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Stress: Extinction Agenda
Organized Konfusion
Stress: Extinction Agenda
Genres: Pop, Rap & Hip-Hop, R&B
 
  •  Track Listings (13) - Disc #1

Before Pharoahe Monch started playing party games, he was working with partner Prince Poetry to put together three of the best albums in hip-hop history. Stress: The Extinction Agenda is the best of this musical triple cro...  more »

      
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CD Details

All Artists: Organized Konfusion
Title: Stress: Extinction Agenda
Members Wishing: 0
Total Copies: 0
Label: Hollywood Records
Original Release Date: 1/1/1994
Re-Release Date: 8/16/1994
Album Type: Explicit Lyrics
Genres: Pop, Rap & Hip-Hop, R&B
Styles: East Coast, Pop Rap, Soul
Number of Discs: 1
SwapaCD Credits: 1
UPCs: 720616140623, 720616140616, 720616140647

Synopsis

Amazon.com
Before Pharoahe Monch started playing party games, he was working with partner Prince Poetry to put together three of the best albums in hip-hop history. Stress: The Extinction Agenda is the best of this musical triple crown. Every song has an ace beat that mixes loose, jazzy samples and tightly coiled snares. And every song features two of hip-hop's all-time greatest MCs doing their best work, using their voices like instruments to create performances that are intellectually stimulating and rhythmically bangin'. Pharoahe's verse on "Bring It On" is raw enough to force even the hardest MCs to consider careers as accountants. One warning: Q-Tip's alleged guest appearance on "Let's Organize" consists of him repeating the words "Bounce, let's organize" over and over again with minor variations as the song fades. And it's still a great song. --Joe Schloss

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CD Reviews

This LP is a hip hop classic, hands down.
07/14/1998
(5 out of 5 stars)

"Organized Konfusion's second effort, "Stress," is considered by many to be the most "slept on" album in rap music history. This album redefined lyricism, taking it places it had never before been. Pharoah Monch and Prince Poetry, who comprise O.K., have a message which is both conscious and real. One highlight of "Stress" is Stray Bullet, which is rhymed from the point of view of the bullet itself. Another gem is "Thirteen," where Monch flexes his unparalleled MCing skills. There are few acts out today who ca n match what Monch and Po are doing lyrically. The underground has already taken notice. Now, it is time for some mainstream recognition for these young, talented conscious urban poets. They inject nothing but positivity into an industry desperately in need for some. I recommend this album without any reservation, listing it in my personal top 5 hip hop albums of all time."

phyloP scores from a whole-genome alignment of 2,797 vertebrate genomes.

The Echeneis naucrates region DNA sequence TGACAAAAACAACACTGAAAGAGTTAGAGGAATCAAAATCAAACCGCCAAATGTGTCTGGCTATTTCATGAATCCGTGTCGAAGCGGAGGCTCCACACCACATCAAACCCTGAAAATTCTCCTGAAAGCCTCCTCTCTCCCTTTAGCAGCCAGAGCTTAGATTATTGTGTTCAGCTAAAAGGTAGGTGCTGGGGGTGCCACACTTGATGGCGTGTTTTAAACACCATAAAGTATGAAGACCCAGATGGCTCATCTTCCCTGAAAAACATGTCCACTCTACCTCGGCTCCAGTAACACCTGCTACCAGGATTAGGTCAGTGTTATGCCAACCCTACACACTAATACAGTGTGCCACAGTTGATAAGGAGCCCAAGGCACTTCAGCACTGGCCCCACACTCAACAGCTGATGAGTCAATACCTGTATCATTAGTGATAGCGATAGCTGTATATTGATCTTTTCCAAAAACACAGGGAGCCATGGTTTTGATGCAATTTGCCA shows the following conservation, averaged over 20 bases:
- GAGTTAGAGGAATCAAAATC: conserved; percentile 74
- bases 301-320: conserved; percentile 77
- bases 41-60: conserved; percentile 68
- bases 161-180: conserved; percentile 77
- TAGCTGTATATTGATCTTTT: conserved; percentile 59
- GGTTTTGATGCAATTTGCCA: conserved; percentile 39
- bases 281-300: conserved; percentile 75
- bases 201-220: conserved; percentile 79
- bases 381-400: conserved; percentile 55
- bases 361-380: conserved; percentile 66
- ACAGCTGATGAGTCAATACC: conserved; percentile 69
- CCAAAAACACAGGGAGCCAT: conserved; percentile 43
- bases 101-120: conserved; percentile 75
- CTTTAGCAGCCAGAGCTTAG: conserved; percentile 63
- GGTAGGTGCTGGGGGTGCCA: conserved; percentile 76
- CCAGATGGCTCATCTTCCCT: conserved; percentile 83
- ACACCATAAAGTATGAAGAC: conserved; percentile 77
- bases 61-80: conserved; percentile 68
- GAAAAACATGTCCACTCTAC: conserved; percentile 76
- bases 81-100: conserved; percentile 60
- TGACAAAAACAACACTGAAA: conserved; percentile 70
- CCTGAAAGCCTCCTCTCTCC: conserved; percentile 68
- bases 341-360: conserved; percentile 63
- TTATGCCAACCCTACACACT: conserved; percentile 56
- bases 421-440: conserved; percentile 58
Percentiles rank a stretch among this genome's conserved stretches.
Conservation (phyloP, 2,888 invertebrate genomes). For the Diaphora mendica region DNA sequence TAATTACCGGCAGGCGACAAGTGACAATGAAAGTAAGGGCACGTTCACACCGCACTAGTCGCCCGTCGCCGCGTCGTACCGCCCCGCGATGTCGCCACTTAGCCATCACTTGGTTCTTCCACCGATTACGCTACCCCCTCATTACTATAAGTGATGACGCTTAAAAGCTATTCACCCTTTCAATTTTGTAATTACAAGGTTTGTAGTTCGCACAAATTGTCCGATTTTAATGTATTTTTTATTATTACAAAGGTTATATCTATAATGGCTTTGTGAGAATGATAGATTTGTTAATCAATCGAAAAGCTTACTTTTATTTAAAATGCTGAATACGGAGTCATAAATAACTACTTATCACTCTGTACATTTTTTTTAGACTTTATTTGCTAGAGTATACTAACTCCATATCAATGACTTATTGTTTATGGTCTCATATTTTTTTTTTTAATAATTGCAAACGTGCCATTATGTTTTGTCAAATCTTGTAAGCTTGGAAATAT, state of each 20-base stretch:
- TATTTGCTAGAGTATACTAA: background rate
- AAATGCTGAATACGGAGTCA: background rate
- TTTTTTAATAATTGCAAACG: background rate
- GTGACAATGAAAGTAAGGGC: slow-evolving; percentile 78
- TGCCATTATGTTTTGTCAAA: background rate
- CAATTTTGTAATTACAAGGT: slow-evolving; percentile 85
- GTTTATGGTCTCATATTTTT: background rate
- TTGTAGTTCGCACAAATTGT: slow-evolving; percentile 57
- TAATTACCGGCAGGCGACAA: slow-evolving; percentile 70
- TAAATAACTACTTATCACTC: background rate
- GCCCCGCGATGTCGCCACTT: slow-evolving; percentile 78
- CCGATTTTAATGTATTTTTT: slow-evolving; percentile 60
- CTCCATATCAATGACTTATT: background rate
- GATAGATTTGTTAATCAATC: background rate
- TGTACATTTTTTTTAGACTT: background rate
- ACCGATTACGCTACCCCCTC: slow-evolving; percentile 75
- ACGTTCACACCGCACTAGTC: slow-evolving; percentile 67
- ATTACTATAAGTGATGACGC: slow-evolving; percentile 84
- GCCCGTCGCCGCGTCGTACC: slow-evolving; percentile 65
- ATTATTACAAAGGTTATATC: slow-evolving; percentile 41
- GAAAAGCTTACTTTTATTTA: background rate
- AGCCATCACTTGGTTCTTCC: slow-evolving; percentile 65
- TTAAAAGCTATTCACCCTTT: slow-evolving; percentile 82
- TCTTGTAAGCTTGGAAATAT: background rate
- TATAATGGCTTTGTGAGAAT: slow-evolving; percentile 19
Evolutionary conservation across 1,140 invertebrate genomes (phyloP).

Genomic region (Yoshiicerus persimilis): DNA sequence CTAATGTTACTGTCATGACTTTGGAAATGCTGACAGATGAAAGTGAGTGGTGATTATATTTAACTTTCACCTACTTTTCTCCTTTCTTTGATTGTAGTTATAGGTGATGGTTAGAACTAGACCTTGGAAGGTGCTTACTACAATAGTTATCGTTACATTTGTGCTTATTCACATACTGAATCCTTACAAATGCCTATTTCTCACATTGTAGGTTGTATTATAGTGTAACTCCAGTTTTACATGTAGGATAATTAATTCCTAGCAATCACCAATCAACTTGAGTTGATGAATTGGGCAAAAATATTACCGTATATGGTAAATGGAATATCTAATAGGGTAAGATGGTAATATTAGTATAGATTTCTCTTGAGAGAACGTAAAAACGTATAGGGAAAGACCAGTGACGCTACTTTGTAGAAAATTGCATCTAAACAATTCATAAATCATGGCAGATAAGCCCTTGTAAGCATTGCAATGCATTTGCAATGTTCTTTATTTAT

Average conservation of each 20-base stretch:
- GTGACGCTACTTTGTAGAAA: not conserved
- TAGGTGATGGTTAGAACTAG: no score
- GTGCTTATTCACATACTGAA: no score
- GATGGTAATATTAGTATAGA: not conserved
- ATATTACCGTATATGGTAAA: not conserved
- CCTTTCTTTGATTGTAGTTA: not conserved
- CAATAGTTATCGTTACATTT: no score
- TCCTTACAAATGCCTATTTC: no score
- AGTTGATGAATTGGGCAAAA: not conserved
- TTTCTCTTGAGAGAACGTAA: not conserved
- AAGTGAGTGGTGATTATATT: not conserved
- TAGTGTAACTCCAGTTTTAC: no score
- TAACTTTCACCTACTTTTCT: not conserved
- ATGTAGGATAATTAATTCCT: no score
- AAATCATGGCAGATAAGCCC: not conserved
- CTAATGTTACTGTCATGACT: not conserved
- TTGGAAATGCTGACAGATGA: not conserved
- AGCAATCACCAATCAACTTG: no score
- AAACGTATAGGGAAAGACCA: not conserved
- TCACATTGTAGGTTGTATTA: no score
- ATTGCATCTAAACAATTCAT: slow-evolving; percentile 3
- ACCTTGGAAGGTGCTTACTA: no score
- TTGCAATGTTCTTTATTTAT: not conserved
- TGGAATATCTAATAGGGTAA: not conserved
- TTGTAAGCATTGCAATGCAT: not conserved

Just as good as debut
P. Mcmahon | Dallas | 03/13/2004
(5 out of 5 stars)

"this album is the answer to people who said the beats werent chunky enough on the celph titled debut it is what defines hip hop today. Forget the 50 cents the eminems the chingys and check out real dope hip hopFavorite Track: Stress and Bring it on and the whole disc!10 of 10 lyrics 10 of 10 beats"
Brilliant
Masir | Atlanta, GA | 12/19/1999
(5 out of 5 stars)

"Its rare that i give an album a five star rating. Partly because my standards are high, but there are also no half-star ratings. That means you really have to draw the line on what is great and what is classic. But in the case of Organized Konfusion's second album, Stress: The Extinction Agenda, I think the five star rating is well deserved. Though not the most enjoyable album ever (at times the production becomes a little too gloomy, even for an underground act), that may be the only noteworthy setback, as it is certainly one of the most complicated records to speak of. That is a good thing too. The album has an intellectual edge that is at times unparalleled in hip-hop. Buy this album and you will be struck by lyricism. The obvious choices on display are Stray Bullet, Thirteen, and Bring it On. But there are others. Pharoahe Monch's now infamous line from Extinction Agenda, "who can you trust when a priest is now the beast", which may be the enduring question of underground laborers. Then there is Keep it Koming and Maintain, where Organized (especially Pharoahe) twist popular phrases and make them uniquely theirs. The aforementioned somber mood becomes movingly justified at the very end of Maintain as Pharoahe offers a subtle tribute to his father, who died during recording, by referencing to him on the last line of the album."